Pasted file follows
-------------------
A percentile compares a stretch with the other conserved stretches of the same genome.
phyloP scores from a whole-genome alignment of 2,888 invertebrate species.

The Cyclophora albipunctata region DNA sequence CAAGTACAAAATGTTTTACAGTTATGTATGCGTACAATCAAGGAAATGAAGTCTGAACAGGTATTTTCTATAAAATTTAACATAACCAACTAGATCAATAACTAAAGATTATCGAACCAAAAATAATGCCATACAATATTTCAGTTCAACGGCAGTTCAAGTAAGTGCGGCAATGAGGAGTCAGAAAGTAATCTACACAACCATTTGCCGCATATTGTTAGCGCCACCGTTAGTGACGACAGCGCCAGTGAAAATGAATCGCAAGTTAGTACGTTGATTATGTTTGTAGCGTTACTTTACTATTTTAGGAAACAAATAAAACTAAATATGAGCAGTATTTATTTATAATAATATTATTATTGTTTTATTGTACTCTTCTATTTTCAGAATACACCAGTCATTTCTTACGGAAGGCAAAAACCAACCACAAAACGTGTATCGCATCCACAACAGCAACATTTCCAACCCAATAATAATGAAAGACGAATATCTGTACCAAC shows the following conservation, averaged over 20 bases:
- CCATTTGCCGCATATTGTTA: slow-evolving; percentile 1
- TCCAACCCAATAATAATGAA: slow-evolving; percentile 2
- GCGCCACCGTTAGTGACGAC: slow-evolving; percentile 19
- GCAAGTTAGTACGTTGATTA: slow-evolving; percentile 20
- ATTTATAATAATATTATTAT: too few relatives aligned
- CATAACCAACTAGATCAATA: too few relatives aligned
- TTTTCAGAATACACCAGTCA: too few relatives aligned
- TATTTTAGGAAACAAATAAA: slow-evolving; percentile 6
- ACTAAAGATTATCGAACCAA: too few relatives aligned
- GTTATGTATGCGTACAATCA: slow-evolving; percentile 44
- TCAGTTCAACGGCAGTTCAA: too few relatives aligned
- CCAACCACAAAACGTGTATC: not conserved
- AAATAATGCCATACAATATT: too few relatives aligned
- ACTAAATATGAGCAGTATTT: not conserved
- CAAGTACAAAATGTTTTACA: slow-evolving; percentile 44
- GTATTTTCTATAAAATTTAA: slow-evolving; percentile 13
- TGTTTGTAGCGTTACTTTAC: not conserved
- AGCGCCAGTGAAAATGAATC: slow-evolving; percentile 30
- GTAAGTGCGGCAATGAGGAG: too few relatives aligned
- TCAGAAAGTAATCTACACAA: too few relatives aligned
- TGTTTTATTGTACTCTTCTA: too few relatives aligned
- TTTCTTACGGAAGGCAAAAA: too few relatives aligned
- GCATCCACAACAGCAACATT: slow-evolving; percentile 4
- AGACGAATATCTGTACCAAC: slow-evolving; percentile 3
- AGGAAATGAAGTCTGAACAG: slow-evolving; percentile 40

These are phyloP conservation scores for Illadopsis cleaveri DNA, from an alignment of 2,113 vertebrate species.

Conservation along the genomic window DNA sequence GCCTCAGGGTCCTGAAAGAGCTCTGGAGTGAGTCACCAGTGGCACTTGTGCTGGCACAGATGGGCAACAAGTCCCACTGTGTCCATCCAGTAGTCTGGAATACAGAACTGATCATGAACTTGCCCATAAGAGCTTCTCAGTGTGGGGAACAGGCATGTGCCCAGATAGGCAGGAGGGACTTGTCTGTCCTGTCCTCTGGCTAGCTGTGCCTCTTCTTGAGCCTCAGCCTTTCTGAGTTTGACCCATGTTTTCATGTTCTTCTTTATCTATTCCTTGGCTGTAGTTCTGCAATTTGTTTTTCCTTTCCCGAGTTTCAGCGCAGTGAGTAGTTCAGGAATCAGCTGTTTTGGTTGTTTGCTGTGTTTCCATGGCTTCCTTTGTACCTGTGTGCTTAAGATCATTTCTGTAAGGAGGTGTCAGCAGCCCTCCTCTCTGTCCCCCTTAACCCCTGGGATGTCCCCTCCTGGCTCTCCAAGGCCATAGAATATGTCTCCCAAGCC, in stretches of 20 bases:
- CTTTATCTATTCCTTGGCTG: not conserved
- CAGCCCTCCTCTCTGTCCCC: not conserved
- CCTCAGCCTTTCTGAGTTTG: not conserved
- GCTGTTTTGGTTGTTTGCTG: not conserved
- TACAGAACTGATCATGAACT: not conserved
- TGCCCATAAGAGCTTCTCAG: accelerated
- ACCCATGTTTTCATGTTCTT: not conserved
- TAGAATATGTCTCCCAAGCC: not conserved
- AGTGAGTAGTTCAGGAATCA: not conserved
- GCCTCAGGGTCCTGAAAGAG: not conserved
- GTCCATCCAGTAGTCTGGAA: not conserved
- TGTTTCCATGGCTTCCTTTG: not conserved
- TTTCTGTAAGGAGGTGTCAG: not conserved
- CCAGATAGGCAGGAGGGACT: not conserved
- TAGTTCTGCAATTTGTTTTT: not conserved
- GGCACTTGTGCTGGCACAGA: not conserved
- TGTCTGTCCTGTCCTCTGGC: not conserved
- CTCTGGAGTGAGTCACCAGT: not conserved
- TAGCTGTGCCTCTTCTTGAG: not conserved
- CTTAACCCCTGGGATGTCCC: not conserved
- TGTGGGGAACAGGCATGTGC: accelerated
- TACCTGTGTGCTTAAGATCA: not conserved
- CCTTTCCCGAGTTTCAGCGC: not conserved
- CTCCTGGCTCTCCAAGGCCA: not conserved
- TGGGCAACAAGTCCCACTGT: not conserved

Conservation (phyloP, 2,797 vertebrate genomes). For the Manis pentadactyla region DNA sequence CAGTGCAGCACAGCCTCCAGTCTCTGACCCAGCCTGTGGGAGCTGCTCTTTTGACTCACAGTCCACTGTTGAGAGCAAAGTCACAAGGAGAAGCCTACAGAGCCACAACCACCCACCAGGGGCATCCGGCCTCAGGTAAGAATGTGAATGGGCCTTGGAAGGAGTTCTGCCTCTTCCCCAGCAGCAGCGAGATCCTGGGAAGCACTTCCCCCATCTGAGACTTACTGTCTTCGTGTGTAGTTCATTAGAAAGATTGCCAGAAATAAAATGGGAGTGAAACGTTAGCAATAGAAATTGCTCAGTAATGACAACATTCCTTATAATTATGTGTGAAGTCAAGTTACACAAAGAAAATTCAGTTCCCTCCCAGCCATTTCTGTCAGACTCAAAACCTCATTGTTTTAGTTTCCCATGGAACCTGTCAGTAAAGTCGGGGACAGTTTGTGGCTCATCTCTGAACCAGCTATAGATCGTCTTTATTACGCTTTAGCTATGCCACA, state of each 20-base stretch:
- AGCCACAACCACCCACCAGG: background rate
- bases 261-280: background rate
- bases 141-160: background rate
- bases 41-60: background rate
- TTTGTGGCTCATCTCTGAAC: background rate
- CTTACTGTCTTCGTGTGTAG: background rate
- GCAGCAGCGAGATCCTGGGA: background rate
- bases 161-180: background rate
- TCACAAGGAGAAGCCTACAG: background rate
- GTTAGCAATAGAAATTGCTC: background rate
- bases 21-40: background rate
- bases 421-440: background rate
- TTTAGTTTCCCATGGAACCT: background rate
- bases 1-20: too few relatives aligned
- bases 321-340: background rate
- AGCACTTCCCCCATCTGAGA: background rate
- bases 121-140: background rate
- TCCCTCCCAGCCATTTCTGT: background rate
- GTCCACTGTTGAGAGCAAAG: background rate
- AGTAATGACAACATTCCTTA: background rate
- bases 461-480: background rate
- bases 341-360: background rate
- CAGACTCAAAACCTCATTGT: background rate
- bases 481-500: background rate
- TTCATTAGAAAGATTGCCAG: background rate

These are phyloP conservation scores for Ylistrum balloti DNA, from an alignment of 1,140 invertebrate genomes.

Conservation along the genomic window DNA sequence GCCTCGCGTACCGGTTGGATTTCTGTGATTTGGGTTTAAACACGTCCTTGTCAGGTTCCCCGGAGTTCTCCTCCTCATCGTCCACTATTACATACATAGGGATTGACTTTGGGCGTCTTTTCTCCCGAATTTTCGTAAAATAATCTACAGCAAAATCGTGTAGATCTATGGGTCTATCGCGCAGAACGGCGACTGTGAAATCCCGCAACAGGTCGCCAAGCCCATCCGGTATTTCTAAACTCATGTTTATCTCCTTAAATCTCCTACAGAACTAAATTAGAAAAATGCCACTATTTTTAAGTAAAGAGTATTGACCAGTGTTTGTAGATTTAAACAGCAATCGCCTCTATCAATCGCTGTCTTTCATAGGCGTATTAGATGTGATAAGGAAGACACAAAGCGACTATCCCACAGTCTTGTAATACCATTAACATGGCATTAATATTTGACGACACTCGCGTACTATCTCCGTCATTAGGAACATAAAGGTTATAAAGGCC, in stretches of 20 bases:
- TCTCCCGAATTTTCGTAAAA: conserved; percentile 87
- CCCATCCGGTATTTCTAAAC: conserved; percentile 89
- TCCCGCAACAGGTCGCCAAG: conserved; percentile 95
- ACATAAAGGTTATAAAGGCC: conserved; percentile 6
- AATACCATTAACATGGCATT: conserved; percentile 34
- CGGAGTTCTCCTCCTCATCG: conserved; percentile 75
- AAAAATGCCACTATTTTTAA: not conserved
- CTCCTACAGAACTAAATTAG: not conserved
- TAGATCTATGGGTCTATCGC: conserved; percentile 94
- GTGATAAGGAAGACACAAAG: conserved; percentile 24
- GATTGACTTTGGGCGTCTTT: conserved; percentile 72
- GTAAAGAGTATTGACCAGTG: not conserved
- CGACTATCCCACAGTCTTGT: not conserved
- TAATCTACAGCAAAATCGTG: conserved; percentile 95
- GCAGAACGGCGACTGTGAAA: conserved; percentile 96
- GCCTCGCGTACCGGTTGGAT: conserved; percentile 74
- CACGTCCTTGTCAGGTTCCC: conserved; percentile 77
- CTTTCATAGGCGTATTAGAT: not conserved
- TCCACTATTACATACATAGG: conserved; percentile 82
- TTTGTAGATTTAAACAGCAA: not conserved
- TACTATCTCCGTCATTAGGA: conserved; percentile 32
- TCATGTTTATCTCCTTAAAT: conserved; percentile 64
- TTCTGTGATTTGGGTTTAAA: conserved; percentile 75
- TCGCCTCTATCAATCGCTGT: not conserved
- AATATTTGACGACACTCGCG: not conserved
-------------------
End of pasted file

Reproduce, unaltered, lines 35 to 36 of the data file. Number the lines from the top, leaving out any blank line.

- TACAGAACTGATCATGAACT: not conserved
- TGCCCATAAGAGCTTCTCAG: accelerated